Menstrual Cramps. Or Not..?
Your period is a bit late. But just when you begin to wonder if you might be pregnant, the familiar cramps in your lower tummy start. Time for painkillers, chocolate and a hot water bottle. Or not..? It might be wise to wait with the painkillers until the menstrual blood really starts flowing, as for many women early pregnancy can feel just like menstruation cramps.
Cramps: PMS, menstrual or implantation?
Implantation cramps occur when the fertilised egg implants itself into the uterus lining. Usually, this implantation happens between 7 and 12 days after the ovulation; around the time you’d expect any PMS-symptoms. Normally your menstruation starts between 12 and 16 days after your ovulation, so when you’ve got a short cycle the implantation cramps might actually coincide with when you’d expect your period to start. Sometimes the implantation cramps are accompanied by light bleeding or spotting, which, indeed, might also resemble the start of your menstrual flow. More similarities: breast swelling, fatigue, food cravings and mood swings are both PMS-symptoms and a sign of (early) pregnancy.
There are also a couple of differences: implantation cramps are usually milder than menstrual cramps and only last for 1 to 3 days, whereas most menstrual or PMS-related cramps unfortunately last longer and are more intense. Another contrast: the colour and duration of the bleeding. In the beginning of your period, menstrual blood is usually pink, changing to red when your flow is heaviest, whereas the light bleeding that might happen during implantation has a much lighter or even a brown colour. Plus: a normal menstruation lasts 5 to 7 days whereas implantation bleeding only lasts a day or two.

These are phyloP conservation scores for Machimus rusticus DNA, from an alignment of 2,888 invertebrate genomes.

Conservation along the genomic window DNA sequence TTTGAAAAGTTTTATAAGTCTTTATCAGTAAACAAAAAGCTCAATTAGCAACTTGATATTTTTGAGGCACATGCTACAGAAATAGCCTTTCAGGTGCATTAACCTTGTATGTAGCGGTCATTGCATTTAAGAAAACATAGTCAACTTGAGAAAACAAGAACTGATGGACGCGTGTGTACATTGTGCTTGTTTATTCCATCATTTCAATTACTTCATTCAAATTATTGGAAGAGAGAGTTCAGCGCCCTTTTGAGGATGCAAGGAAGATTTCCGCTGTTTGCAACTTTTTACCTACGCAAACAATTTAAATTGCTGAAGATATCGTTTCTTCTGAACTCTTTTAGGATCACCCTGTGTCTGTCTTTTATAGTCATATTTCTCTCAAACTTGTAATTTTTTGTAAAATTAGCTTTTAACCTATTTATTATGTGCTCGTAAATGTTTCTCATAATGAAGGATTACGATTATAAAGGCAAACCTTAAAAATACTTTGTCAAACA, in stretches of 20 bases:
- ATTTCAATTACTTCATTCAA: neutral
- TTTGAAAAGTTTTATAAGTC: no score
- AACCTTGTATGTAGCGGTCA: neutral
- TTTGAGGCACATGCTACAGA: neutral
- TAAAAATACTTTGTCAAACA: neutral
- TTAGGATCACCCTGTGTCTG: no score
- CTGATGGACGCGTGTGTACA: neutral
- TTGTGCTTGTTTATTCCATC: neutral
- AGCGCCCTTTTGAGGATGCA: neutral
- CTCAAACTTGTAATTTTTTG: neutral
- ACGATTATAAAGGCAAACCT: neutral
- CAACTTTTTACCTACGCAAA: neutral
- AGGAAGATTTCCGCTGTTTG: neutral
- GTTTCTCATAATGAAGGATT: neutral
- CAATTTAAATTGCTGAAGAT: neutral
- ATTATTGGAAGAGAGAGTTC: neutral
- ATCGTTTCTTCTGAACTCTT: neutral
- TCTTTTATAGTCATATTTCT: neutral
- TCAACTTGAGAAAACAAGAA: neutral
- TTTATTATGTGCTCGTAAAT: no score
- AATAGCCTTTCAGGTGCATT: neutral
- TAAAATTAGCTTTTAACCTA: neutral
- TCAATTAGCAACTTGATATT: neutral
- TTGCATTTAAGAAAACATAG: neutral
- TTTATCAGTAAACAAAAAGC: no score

Stretching of the uterus
Also in the weeks after the implantation you can feel mild cramps in the lower back and lower tummy that resemble period pain. That’s because when you’re pregnant, your uterus stretches and expands in preparation for the growing baby, causing lower abdominal cramping. And when you’re on your period, your uterus contracts itself to expel its lining. Logical that for most women, these uterus movements feel very alike. Some women even describe their early pregnancy as ‘feeling like my period could start any minute now’.
And yes, even later in their pregnancy women can feel pain that resembles period pain. Lower back pain, for example, can be caused by the added weight and pressure of the pregnancy. And in the second trimester, the round ligament, a muscle in the lower abdomen that supports the uterus, gets stretched which can cause cramps and pelvic discomfort. By then however, your missed periods, nausea, vomiting, ever-growing tummy and perhaps an ultrasound or two will probably have confirmed that you’re expecting a baby instead of a really late period.
Moral of the story: when in doubt and your menstruation is a bit late, get a pregnancy test.